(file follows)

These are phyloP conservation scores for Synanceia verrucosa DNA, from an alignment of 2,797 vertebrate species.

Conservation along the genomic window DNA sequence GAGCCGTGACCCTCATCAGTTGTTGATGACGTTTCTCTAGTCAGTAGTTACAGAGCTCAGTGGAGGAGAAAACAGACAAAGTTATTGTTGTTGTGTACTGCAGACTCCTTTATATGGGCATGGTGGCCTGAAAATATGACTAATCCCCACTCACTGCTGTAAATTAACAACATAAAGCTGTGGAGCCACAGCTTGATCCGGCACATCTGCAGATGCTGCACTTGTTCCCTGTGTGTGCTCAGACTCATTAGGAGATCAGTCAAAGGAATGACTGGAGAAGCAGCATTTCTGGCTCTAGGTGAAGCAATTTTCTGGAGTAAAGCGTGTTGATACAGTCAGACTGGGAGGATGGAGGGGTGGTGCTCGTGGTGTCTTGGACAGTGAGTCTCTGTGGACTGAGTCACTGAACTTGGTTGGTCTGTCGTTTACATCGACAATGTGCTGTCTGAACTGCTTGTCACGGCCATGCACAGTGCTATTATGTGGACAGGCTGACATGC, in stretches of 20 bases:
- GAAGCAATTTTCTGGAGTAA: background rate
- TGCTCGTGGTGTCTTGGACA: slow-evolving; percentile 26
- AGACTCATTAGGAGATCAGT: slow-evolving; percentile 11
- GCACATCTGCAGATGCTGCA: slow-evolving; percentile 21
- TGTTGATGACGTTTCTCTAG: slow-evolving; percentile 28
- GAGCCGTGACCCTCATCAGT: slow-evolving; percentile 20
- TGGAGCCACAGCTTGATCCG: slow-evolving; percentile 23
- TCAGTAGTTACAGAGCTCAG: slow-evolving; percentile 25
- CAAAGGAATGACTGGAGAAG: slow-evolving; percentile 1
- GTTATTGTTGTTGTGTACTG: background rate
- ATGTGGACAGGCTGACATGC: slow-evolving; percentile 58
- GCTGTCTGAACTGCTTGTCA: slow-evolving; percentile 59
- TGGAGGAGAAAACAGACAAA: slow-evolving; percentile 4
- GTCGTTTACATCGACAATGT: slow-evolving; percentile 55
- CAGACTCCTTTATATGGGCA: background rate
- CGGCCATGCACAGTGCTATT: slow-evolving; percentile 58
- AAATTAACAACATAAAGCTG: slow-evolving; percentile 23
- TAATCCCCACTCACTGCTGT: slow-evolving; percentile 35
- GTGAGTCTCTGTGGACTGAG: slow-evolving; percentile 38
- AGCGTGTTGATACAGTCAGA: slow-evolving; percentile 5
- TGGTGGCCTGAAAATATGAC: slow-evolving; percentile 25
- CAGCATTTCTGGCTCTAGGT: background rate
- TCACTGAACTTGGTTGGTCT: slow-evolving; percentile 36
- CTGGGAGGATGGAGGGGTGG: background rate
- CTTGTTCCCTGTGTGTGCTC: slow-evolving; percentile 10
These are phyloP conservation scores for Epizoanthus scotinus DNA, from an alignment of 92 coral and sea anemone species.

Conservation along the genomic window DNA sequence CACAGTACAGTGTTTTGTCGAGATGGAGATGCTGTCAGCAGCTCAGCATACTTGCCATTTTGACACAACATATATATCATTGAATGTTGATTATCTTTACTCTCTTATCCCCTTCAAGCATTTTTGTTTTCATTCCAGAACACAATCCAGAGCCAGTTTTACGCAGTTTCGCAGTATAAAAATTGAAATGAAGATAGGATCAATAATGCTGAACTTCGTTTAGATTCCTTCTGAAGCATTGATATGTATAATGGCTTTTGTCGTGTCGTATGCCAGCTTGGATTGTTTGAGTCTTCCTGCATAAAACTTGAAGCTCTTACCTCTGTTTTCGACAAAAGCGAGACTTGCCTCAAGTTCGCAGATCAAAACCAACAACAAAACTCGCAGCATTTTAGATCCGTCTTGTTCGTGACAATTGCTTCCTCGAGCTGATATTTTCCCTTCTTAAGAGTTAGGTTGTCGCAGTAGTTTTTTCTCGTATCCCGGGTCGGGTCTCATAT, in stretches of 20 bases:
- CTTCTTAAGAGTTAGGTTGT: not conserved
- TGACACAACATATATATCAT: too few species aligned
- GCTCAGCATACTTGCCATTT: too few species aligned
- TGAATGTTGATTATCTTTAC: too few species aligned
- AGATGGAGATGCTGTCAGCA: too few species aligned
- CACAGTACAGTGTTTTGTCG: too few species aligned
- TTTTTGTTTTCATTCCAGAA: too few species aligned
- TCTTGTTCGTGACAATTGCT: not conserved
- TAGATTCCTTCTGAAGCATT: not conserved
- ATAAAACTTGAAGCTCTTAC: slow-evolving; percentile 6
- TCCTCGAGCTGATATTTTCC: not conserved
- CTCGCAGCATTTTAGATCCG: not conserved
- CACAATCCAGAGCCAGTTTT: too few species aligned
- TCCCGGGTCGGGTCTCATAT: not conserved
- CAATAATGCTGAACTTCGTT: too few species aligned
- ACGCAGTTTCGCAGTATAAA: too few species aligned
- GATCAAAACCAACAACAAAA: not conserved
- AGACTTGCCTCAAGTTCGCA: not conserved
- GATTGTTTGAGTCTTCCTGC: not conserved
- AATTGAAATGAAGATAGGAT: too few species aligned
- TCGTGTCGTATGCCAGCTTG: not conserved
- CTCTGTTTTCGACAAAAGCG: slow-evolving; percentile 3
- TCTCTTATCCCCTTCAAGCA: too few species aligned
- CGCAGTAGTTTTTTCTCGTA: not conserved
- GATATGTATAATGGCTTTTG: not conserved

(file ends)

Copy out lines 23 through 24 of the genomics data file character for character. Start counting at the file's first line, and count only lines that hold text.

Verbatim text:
- TGGTGGCCTGAAAATATGAC: slow-evolving; percentile 25
- CAGCATTTCTGGCTCTAGGT: background rate